Draw a circle on your wooden plaques with a diameter equal to that of the Erlenmeyer flasks. Mark three equidistant points along that circle (draw an equilateral triangle, or just eyeball it), and drill three holes just outside of the circle, with a drill bit larger than the threaded rod. The rods should slide easily through the drilled holes, and the flasks should sit easily between the rods without touching them.
The purpose of the copper pipe is to hide the unsightly threaded rod, and to prevent you from over-tightening the wing nuts on your contraption, which could wedge the stoppers in so tight they'll be hard to remove, or even crack the flasks! We put a layer of mouse pad material under each flask, to hold the flasks firmly in place against the wooden plaques, and also to give a bit more leeway to tighten the nuts. So you'll want to make sure to cut the copper pipe to length just a bit shorter than two flasks+stoppers, plus the thickness of two mouse mats. A pipe cutter as in the picture makes it a real joy to cut copper pipe effortlessly.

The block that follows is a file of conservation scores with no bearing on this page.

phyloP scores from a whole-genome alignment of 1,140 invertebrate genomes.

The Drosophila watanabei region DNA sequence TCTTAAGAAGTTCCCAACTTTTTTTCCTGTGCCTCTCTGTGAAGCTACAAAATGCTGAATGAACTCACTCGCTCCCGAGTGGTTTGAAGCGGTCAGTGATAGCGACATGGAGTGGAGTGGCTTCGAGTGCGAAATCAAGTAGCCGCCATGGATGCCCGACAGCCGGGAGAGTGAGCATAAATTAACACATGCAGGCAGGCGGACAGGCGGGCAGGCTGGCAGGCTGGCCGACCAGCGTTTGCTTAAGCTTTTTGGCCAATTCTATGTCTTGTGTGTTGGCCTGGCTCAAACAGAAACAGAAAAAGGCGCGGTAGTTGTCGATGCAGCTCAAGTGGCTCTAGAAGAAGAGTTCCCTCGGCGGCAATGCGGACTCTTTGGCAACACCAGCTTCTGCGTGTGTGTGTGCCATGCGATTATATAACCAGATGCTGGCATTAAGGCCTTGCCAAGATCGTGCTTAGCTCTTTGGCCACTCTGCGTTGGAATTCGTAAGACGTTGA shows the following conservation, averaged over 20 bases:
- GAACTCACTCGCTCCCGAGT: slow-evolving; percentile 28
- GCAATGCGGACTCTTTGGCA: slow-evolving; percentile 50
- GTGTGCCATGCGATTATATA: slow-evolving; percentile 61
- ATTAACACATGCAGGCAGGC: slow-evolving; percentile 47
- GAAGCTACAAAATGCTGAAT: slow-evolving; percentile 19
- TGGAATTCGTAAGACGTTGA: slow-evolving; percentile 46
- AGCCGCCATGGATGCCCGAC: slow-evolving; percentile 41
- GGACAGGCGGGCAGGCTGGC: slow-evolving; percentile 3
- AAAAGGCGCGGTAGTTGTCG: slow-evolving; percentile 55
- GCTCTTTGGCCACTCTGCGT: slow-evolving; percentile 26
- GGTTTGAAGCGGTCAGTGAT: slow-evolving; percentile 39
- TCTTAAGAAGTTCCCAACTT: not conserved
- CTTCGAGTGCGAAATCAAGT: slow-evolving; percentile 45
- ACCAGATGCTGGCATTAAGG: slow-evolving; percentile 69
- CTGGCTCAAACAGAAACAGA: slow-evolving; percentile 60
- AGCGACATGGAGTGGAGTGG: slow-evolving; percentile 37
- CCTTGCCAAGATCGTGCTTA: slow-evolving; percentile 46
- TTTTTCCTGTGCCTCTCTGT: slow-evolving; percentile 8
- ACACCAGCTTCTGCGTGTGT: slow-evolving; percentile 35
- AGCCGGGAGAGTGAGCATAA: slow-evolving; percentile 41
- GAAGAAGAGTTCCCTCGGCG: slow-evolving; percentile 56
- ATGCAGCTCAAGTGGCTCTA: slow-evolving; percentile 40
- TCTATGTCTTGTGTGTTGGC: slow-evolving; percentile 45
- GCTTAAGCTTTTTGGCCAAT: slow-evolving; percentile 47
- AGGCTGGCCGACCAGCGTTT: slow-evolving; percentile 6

Insert all three rods through one of the round plaques, and add a washer and a wing nut on each. Cap the rod with an acorn nut - these will be the "feet" the hourglass rests on, so we don't want to scratch any surfaces by leaving the rod bare. Leave as little space between the wing nuts and acorn nuts as possible, so your hourglass doesn't wind up on stilts. Insert the two flasks, with some mouse pad padding on either end, add the second plaque on top, and three washers and wingnuts to hold the whole thing together. Mark on the threaded rods where would be a good place to cut them using the hacksaw. Now disassemble the whole thing, cut of the rods where you marked them, using a hacksaw, reassemble everything again, and cap with three more acorn nuts. Yes, disassembling and reassembling is a pain, but at least this way the length of the rods will be just perfect. Do make sure all three rods are exactly the same length, otherwise your light fountain will stand lopsided...